France shooting probe focuses on paratroopers
"Is it because they had come back from Afghanistan? Is it because they came from visible minorities? We don't know," Sarkozy asked about the paratroopers who were killed.
The French Defense Ministry has said the paratroopers didn't serve in Afghanistan, but one family says their son did. Other families have refused to comment on the topic.
France is holding a two-pronged presidential election on April 22, with a runoff expected May 6, in which issues about religious minorities and race have gained prominence. Sarkozy, a conservative, is known for his hard line against increased immigration.
Sarkozy also met Tuesday with members of France's Jewish and Muslim community. France has western Europe's largest population of both Jews about half a million and Muslims about 5 million.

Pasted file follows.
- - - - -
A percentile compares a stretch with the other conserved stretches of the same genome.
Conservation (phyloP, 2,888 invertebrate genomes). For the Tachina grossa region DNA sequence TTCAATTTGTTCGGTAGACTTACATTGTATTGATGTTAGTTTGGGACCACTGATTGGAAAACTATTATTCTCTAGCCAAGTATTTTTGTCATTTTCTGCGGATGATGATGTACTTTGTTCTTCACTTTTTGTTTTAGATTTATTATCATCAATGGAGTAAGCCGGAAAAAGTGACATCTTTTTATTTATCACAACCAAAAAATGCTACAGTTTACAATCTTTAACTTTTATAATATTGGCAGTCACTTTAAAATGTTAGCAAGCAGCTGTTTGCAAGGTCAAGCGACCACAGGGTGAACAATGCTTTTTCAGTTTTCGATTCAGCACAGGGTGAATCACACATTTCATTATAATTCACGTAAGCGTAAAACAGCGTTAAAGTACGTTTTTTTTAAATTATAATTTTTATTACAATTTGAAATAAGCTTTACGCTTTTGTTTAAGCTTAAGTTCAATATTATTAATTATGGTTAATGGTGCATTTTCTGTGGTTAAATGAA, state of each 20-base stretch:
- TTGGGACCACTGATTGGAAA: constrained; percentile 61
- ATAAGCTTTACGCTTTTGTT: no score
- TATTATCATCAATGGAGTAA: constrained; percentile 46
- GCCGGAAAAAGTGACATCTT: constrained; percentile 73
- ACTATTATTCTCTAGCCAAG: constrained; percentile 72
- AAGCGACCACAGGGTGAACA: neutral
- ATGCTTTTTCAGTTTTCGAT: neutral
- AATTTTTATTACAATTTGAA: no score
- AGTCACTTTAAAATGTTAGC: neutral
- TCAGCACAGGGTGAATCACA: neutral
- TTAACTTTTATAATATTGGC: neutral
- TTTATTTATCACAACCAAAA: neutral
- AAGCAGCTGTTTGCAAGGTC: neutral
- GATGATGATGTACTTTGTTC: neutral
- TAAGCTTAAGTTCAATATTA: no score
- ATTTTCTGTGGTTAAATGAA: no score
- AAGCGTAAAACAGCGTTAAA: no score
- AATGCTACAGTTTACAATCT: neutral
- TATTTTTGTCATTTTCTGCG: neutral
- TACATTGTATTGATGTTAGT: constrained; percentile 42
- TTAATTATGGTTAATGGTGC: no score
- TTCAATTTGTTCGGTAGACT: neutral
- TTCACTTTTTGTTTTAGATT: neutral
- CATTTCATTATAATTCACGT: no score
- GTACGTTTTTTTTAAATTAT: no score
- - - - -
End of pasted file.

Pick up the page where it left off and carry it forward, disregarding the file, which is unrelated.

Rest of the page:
The terror threat level was raised to scarlet across a swath of southern France the highest level since the four-point system was created in 2003.
In Toulouse, France's bustling fourth city, streets were emptier than normal. In one main square, Place Wilson, a dozen police officers were on patrol, some guarding the subway entrance.
In Paris, police bearing automatic weapons stood in front of Jewish schools.
"It's impossible not to imagine the worst, because it can happen to any child in France," said Mendy Sarfati, a father dropping his three children off at a Jewish school in Paris. "We want to put this drama behind us and for the French Republic to draw lessons from it."
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